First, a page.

Big Successes At The State House For Holistic Practitioners
Public hearings were held at the State House in Boston this fall for two crucial bills affecting everyone’s access to holistic health services in the state.
On October 28, a hearing was held by the Joint Committee on Consumer Protection and Professional Licensing for S168, “The Bodywork Bill,” which redefines the majority of unlicensed holistic practitioners (Reiki, yoga, meditation teachers, etc) as “bodyworkers,” and requires them to be licensed by the state as such. Well over 70 practitioners and consumers of holistic health testified against the bill, due to the enormous disruption to the entire holistic health industry it would cause in the state, as well as the inaccurate characterization of all practitioners as bodyworkers.
A small contingent of law enforcement officials testified vigorously in favor of the bill, hoping it would help curb the use of bodywork or other unlicensed healing establishments as a front for human trafficking. Unfortunately, as we have seen from recent high profile human trafficking establishment arrests, these still take place in licensed facilities. The only thing that will curb human trafficking is enforcement of current HT laws.
With close to 200 safe, well-established unlicensed holistic healing modalities potentially affected if the bill were to pass, the outpouring of testimony against S168 gave legislators new insight into how problematic and crushing the passage of this bill would be to the holistic health industry in Massachusetts.
On November 19, a hearing was held by the Joint Committee on Public Health for S665/H3660, “The Safe Harbor Bill,” which would protect unlicensed holistic practitioners from charges of practicing medicine in the state, as long as they avoid the bill’s prohibited acts and provide the required consumer disclosures regarding professional qualifications to each client.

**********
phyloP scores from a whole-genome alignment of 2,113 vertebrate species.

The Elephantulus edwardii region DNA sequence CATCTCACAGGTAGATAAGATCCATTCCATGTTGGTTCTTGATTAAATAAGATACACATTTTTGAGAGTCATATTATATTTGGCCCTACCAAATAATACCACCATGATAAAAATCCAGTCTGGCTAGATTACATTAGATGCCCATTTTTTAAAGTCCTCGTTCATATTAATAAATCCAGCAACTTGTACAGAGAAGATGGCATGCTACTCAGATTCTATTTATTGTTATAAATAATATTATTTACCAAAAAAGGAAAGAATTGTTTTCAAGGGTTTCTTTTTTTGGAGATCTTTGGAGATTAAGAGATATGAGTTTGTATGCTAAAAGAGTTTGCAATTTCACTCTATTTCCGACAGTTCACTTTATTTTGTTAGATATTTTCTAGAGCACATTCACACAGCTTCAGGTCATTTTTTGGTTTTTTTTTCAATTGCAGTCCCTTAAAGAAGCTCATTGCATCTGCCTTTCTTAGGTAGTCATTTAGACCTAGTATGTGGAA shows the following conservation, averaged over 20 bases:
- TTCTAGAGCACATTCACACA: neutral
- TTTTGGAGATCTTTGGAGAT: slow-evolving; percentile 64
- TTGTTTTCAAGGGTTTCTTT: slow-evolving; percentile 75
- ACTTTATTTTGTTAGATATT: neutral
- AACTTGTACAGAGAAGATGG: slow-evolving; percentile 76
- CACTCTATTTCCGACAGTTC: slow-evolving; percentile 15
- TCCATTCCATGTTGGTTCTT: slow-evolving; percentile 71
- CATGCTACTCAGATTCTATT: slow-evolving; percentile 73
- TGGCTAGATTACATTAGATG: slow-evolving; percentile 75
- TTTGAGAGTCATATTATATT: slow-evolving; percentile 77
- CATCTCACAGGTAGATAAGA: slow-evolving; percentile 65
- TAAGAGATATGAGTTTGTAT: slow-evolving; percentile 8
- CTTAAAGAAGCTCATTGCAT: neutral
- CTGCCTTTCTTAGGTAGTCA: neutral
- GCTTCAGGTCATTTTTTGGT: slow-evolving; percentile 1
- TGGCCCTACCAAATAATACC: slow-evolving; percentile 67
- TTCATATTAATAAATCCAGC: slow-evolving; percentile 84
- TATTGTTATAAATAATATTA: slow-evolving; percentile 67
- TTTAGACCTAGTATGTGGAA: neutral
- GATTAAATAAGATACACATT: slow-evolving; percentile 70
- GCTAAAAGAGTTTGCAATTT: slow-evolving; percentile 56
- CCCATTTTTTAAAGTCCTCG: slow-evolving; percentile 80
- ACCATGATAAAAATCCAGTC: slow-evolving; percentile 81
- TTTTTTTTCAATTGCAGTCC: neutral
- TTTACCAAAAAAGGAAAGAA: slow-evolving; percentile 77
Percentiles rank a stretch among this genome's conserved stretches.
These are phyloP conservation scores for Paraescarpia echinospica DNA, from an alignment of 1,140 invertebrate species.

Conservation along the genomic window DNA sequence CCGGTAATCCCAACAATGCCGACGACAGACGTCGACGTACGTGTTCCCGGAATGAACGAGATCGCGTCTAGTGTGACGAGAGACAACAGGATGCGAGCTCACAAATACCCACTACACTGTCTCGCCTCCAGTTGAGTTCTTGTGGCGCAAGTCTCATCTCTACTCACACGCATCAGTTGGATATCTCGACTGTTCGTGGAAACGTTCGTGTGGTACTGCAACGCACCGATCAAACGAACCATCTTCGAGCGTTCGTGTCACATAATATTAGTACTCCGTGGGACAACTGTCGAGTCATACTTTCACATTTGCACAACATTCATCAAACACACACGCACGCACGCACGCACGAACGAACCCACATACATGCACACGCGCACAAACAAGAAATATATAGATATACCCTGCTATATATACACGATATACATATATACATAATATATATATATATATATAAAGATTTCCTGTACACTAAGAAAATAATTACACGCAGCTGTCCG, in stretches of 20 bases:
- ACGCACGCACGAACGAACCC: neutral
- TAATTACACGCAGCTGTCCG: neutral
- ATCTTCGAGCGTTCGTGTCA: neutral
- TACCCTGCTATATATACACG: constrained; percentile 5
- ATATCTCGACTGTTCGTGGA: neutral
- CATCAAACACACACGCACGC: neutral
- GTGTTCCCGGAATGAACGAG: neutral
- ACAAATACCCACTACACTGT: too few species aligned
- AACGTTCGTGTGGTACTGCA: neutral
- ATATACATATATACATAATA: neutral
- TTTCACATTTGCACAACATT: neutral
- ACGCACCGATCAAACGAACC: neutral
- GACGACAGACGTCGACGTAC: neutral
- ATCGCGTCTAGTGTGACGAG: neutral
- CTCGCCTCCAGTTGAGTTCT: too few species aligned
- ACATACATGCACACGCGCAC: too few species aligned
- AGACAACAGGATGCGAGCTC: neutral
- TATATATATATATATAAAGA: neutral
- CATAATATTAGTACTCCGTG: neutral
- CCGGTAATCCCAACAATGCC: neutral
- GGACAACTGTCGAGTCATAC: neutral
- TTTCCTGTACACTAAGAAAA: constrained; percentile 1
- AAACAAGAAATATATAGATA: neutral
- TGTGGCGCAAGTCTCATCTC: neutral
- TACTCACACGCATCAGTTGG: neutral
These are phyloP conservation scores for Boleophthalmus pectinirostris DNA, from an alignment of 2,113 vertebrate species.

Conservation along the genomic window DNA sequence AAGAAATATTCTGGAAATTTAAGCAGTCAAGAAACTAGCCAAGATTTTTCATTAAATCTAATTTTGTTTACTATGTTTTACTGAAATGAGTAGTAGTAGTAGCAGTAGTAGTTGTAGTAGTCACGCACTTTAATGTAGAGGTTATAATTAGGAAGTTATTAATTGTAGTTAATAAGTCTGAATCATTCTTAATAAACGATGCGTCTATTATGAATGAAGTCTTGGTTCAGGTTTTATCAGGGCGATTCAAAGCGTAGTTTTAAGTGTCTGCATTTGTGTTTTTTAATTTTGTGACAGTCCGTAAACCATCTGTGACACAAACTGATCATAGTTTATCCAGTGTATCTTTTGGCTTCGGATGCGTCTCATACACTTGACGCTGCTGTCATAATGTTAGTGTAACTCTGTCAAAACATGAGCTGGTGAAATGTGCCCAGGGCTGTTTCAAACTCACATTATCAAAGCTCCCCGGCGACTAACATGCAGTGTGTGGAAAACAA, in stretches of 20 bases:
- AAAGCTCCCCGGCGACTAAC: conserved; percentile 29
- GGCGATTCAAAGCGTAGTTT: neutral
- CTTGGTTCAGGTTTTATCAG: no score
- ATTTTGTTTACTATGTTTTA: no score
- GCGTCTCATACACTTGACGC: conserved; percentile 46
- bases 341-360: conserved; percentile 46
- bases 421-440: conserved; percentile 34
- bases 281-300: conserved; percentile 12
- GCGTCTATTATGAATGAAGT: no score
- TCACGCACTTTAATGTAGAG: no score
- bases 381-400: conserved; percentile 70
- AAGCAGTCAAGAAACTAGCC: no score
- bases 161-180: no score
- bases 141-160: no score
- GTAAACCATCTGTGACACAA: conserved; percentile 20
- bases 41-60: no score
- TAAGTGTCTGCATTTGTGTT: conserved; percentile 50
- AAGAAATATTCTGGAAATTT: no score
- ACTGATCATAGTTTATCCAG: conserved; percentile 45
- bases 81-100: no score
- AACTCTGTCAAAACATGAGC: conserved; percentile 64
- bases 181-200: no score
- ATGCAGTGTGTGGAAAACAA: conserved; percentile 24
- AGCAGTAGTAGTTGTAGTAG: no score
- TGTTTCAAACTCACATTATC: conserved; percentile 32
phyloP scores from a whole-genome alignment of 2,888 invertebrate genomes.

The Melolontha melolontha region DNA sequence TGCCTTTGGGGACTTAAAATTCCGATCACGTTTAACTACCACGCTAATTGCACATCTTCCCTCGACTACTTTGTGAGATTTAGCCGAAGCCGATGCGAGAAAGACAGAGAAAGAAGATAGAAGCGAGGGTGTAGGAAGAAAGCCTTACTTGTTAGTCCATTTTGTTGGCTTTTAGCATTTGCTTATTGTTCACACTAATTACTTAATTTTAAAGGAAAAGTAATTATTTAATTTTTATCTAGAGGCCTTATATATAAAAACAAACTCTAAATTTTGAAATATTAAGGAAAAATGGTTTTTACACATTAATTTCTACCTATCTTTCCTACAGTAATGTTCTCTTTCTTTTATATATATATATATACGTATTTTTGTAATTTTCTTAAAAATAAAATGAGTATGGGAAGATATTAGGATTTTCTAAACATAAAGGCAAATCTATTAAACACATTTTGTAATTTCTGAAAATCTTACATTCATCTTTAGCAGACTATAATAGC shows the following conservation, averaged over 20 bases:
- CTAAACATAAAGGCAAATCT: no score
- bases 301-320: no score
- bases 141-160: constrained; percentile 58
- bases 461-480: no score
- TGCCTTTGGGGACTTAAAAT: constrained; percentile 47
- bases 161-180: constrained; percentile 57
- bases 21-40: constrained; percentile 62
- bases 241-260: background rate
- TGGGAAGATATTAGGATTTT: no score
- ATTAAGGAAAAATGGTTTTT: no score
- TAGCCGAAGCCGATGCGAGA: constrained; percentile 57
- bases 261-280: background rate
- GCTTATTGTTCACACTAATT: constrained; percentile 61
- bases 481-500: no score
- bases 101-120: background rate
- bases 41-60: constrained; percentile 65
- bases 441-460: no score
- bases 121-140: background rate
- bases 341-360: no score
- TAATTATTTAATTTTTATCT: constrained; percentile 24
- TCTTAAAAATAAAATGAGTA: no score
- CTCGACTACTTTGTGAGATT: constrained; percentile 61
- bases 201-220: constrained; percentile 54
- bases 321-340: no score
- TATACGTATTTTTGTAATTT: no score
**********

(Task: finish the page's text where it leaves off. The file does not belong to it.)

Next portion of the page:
Representative Donald Wong introduced the bill accompanied by 2 MDs who underscored their support of safe harbor for unlicensed holistic health practitioners. Not a single voice was raised in opposition to the bill, but 34 individuals traveled from all corners of the state to speak out in support of it. Committee chair Joanne Commerford listened with rapt attention to each testifier, frequently nodding her head in agreement with their assertions of the need for this potential new legal protection for unlicensed holistic practitioners in the state.
Both bills will now move into executive session, where each committee will decide whether to table the bill for further study or pass it favorably out of committee for a vote of the full legislature, potentially sometime in January.
Thanks to all those who sent in testimony for either bill or attended the hearings in person. Your voices have made all the difference! Please stay tuned for our next action steps in support of health freedom and safeguarding access to holistic medicine in Massachusetts.
Carol Bedrosian is the publisher of Spirit of Change magazine and a steering committee member of Health Freedom Action Massachusetts. Please consider donating to these lobbying efforts on behalf of this legislation. Email firstname.lastname@example.org to be added to the list for bill updates. Thank you!